Little Club, Lot of Noise: LA’S LOW END THEORY CELEBRATES 5 BASS-BUMPING YEARS
LA Weekly just profiled my hometown favorite Low End Theory now celebrating its fifth anniversary:
Low End Theory is located deep in the barrio at the Airliner Club, far removed from the glitzy Sunset Strip. The cover has always been $10. Tallboy PBRs sell for $5. Guys outnumber the girls 5-1. This isn’t a pickup spot. No one cares about your shoes. It is and remains all about the music.
I first attended Low End Theory shortly after it opened its doors in 2006. Every time I walked up those narrow creaky stairs into the main room, a sonic boom bitch-slapped my ego. Everyone there knew this place was special. The music trumped anything I was hearing at $65 megaraves. The sound was new, different, other-worldly. One smoky night, edIT introduced to me this new sound called dubstep. “What the $@%& is this?” I wondered. Soon enough, that same wobbly sound would dominate clubs and Beatport charts.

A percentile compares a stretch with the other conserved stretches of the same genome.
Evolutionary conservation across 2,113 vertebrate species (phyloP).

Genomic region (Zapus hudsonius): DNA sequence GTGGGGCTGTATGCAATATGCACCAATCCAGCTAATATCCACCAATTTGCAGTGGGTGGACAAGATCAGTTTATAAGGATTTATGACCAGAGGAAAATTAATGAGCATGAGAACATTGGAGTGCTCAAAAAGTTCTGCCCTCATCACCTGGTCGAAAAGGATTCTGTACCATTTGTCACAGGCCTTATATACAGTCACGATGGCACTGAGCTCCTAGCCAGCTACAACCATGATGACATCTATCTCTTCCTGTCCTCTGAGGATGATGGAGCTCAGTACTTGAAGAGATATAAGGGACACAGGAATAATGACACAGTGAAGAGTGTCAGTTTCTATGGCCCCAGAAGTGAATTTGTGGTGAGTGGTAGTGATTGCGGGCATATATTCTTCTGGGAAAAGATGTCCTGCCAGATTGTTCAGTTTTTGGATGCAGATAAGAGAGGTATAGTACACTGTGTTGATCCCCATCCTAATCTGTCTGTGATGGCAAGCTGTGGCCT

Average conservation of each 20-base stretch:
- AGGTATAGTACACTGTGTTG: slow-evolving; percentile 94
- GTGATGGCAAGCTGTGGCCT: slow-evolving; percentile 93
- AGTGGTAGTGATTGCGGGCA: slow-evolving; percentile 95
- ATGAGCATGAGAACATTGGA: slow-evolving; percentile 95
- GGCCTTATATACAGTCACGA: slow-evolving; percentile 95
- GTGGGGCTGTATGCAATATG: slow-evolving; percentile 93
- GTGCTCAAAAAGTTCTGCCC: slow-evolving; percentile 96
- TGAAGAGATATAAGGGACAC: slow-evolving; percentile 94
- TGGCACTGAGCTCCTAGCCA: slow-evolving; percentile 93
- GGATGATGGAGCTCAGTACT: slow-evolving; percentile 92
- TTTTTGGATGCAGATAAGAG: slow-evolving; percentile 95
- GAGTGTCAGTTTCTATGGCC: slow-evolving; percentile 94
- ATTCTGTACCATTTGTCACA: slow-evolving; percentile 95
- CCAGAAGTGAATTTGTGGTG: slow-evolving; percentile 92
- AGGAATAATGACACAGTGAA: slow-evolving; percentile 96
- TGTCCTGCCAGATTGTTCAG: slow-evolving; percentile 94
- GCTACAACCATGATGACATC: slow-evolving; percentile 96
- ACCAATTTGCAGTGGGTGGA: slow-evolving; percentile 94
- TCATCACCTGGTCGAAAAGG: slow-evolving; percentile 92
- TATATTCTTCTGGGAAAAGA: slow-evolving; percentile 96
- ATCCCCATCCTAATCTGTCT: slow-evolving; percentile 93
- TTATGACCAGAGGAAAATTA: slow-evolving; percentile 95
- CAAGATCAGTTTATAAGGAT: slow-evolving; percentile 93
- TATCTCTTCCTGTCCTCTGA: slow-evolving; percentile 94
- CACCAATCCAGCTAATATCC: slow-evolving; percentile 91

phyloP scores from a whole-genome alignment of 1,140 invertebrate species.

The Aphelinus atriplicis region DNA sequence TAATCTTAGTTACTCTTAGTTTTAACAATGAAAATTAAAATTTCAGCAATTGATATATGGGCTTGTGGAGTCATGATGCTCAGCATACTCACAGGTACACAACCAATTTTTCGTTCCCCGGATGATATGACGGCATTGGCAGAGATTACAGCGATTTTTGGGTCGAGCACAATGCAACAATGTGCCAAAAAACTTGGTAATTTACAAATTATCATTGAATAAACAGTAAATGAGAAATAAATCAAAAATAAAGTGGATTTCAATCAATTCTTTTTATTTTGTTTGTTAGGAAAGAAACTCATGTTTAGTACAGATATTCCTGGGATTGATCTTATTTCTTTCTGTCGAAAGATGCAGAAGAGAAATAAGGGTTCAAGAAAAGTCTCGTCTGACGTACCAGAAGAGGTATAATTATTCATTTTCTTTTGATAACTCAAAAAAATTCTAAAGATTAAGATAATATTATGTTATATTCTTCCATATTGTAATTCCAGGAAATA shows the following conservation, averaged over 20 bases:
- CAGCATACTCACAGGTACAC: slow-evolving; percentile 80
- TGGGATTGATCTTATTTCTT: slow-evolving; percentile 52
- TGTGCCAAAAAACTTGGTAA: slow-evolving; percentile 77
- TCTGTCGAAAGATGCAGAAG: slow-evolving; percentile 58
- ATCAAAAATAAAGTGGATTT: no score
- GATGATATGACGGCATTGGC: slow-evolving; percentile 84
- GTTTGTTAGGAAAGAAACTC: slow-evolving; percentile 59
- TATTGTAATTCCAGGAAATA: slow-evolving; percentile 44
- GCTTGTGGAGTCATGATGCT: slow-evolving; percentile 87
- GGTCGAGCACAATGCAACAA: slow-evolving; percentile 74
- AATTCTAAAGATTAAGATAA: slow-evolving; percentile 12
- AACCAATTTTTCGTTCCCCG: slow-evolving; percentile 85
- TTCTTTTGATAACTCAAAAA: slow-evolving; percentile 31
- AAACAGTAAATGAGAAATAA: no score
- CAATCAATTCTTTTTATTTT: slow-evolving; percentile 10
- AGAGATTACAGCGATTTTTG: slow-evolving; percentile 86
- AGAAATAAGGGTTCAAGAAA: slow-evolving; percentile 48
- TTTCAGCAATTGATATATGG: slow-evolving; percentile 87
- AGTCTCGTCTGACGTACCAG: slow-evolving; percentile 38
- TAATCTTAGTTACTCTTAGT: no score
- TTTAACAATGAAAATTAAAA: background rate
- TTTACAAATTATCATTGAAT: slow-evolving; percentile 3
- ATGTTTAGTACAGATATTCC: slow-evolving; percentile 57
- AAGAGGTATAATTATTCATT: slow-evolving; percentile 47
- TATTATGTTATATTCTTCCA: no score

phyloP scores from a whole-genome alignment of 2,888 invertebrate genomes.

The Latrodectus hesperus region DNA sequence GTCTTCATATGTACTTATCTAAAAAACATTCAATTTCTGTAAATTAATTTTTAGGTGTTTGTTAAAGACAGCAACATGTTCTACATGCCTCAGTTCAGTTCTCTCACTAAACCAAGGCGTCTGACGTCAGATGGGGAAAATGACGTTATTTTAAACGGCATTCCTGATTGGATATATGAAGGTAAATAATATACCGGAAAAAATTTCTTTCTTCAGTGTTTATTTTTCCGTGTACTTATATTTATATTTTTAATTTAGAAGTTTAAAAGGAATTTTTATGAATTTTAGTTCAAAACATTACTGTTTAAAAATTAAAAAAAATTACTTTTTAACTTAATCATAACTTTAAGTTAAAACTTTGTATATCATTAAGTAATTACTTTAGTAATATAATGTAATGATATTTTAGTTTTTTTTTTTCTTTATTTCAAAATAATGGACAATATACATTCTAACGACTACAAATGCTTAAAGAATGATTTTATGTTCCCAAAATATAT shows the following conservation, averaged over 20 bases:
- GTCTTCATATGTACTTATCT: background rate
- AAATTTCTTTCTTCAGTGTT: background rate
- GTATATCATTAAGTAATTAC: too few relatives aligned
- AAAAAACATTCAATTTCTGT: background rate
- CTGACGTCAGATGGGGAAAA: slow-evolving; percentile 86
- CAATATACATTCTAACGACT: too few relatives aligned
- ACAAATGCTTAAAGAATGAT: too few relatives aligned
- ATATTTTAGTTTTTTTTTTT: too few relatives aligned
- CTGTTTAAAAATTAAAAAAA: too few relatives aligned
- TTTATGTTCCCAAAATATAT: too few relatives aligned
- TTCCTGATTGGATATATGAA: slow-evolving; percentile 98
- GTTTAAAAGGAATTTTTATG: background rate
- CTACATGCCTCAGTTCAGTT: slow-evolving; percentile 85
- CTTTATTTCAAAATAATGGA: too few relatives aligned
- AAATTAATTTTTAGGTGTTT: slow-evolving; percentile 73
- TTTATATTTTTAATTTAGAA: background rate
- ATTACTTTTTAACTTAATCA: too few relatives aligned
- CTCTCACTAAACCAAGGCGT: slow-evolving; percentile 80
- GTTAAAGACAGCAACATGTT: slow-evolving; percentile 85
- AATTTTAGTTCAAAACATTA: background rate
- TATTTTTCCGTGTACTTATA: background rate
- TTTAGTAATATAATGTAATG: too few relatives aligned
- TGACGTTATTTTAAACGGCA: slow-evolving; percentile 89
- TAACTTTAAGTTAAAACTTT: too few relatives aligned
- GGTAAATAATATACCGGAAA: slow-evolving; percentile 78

What’s remarkable about Low End Theory is that it is for LA hood rats by LA hood rats. These kids with bottomless talent are now getting massive exposure internationally thanks to Mary Anne Hobbs at BBC. Now this tiny club in the hood is a premiere destination for beat freaks. Flying Lotus got his break here and now uses LET as a farm league for his Brainfeeder label. Thom Yorke has even surprise DJ’ed here a few times. Some artists that have come out of this scene:
THE GASLAMP KILLER
It’s a warm, fuzzy feeling knowing you were there for something legendary. The people who saw the Velvet Underground play at Andy Warhol’s Factory claim the same self-aggrandizing nostalgia. My mom saw The Doors at the Roxy in the mid-60’s. Even my dad claims to have been at Woodstock, total BS by the way. Every generation has their spot. I was lucky enough to be there for mine.